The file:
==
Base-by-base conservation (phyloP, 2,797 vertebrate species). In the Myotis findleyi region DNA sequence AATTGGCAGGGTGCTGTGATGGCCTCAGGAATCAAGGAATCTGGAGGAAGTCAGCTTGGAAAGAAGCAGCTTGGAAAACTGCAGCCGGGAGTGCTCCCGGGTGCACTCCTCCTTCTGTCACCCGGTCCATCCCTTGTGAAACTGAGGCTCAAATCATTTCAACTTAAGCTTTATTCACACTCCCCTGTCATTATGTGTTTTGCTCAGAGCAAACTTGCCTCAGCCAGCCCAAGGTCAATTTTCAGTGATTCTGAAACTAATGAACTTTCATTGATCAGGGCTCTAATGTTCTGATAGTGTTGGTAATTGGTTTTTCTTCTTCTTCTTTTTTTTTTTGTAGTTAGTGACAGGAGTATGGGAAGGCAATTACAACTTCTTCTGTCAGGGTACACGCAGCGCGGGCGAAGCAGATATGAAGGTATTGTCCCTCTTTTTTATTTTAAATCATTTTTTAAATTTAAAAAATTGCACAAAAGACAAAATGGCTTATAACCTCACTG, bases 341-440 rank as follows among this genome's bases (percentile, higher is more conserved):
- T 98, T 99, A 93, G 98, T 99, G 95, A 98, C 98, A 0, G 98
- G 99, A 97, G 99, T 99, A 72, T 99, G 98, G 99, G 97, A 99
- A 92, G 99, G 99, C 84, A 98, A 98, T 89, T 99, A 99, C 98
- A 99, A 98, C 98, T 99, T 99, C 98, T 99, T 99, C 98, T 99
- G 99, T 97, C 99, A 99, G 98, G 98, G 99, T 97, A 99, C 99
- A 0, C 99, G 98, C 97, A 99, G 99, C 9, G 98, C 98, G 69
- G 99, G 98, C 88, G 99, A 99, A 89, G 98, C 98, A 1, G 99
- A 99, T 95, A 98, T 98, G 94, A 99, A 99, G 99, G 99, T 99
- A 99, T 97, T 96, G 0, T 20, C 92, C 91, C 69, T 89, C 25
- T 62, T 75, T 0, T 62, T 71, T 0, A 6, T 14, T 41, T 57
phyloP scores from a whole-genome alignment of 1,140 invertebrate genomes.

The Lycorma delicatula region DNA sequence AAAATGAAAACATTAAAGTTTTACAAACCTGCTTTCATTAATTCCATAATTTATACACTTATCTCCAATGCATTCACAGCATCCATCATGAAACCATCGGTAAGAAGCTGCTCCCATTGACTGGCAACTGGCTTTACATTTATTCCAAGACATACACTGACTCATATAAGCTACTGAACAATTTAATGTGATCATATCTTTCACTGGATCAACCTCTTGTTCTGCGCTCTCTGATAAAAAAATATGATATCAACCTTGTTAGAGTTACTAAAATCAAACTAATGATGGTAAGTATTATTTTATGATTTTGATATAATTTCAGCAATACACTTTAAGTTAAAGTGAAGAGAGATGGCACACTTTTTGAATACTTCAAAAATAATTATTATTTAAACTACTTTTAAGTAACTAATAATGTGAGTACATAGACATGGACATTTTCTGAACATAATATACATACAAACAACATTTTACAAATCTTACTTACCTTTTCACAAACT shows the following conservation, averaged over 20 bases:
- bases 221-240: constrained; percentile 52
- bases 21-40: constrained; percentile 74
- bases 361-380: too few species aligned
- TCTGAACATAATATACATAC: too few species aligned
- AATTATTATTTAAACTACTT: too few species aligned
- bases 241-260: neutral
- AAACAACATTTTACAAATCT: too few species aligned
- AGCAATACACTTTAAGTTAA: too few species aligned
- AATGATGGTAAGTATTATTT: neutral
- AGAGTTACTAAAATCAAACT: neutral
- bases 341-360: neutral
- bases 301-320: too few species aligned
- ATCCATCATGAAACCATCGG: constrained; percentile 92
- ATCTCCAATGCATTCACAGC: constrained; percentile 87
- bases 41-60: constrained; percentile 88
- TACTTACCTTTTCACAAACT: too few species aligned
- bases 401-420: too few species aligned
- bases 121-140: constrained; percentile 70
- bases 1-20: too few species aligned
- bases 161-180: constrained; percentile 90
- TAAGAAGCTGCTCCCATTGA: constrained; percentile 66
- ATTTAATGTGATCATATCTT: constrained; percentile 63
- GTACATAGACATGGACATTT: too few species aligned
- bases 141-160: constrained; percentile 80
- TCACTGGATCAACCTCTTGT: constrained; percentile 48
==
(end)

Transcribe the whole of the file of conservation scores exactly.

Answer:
Base-by-base conservation (phyloP, 2,797 vertebrate species). In the Myotis findleyi region DNA sequence AATTGGCAGGGTGCTGTGATGGCCTCAGGAATCAAGGAATCTGGAGGAAGTCAGCTTGGAAAGAAGCAGCTTGGAAAACTGCAGCCGGGAGTGCTCCCGGGTGCACTCCTCCTTCTGTCACCCGGTCCATCCCTTGTGAAACTGAGGCTCAAATCATTTCAACTTAAGCTTTATTCACACTCCCCTGTCATTATGTGTTTTGCTCAGAGCAAACTTGCCTCAGCCAGCCCAAGGTCAATTTTCAGTGATTCTGAAACTAATGAACTTTCATTGATCAGGGCTCTAATGTTCTGATAGTGTTGGTAATTGGTTTTTCTTCTTCTTCTTTTTTTTTTTGTAGTTAGTGACAGGAGTATGGGAAGGCAATTACAACTTCTTCTGTCAGGGTACACGCAGCGCGGGCGAAGCAGATATGAAGGTATTGTCCCTCTTTTTTATTTTAAATCATTTTTTAAATTTAAAAAATTGCACAAAAGACAAAATGGCTTATAACCTCACTG, bases 341-440 rank as follows among this genome's bases (percentile, higher is more conserved):
- T 98, T 99, A 93, G 98, T 99, G 95, A 98, C 98, A 0, G 98
- G 99, A 97, G 99, T 99, A 72, T 99, G 98, G 99, G 97, A 99
- A 92, G 99, G 99, C 84, A 98, A 98, T 89, T 99, A 99, C 98
- A 99, A 98, C 98, T 99, T 99, C 98, T 99, T 99, C 98, T 99
- G 99, T 97, C 99, A 99, G 98, G 98, G 99, T 97, A 99, C 99
- A 0, C 99, G 98, C 97, A 99, G 99, C 9, G 98, C 98, G 69
- G 99, G 98, C 88, G 99, A 99, A 89, G 98, C 98, A 1, G 99
- A 99, T 95, A 98, T 98, G 94, A 99, A 99, G 99, G 99, T 99
- A 99, T 97, T 96, G 0, T 20, C 92, C 91, C 69, T 89, C 25
- T 62, T 75, T 0, T 62, T 71, T 0, A 6, T 14, T 41, T 57
phyloP scores from a whole-genome alignment of 1,140 invertebrate genomes.

The Lycorma delicatula region DNA sequence AAAATGAAAACATTAAAGTTTTACAAACCTGCTTTCATTAATTCCATAATTTATACACTTATCTCCAATGCATTCACAGCATCCATCATGAAACCATCGGTAAGAAGCTGCTCCCATTGACTGGCAACTGGCTTTACATTTATTCCAAGACATACACTGACTCATATAAGCTACTGAACAATTTAATGTGATCATATCTTTCACTGGATCAACCTCTTGTTCTGCGCTCTCTGATAAAAAAATATGATATCAACCTTGTTAGAGTTACTAAAATCAAACTAATGATGGTAAGTATTATTTTATGATTTTGATATAATTTCAGCAATACACTTTAAGTTAAAGTGAAGAGAGATGGCACACTTTTTGAATACTTCAAAAATAATTATTATTTAAACTACTTTTAAGTAACTAATAATGTGAGTACATAGACATGGACATTTTCTGAACATAATATACATACAAACAACATTTTACAAATCTTACTTACCTTTTCACAAACT shows the following conservation, averaged over 20 bases:
- bases 221-240: constrained; percentile 52
- bases 21-40: constrained; percentile 74
- bases 361-380: too few species aligned
- TCTGAACATAATATACATAC: too few species aligned
- AATTATTATTTAAACTACTT: too few species aligned
- bases 241-260: neutral
- AAACAACATTTTACAAATCT: too few species aligned
- AGCAATACACTTTAAGTTAA: too few species aligned
- AATGATGGTAAGTATTATTT: neutral
- AGAGTTACTAAAATCAAACT: neutral
- bases 341-360: neutral
- bases 301-320: too few species aligned
- ATCCATCATGAAACCATCGG: constrained; percentile 92
- ATCTCCAATGCATTCACAGC: constrained; percentile 87
- bases 41-60: constrained; percentile 88
- TACTTACCTTTTCACAAACT: too few species aligned
- bases 401-420: too few species aligned
- bases 121-140: constrained; percentile 70
- bases 1-20: too few species aligned
- bases 161-180: constrained; percentile 90
- TAAGAAGCTGCTCCCATTGA: constrained; percentile 66
- ATTTAATGTGATCATATCTT: constrained; percentile 63
- GTACATAGACATGGACATTT: too few species aligned
- bases 141-160: constrained; percentile 80
- TCACTGGATCAACCTCTTGT: constrained; percentile 48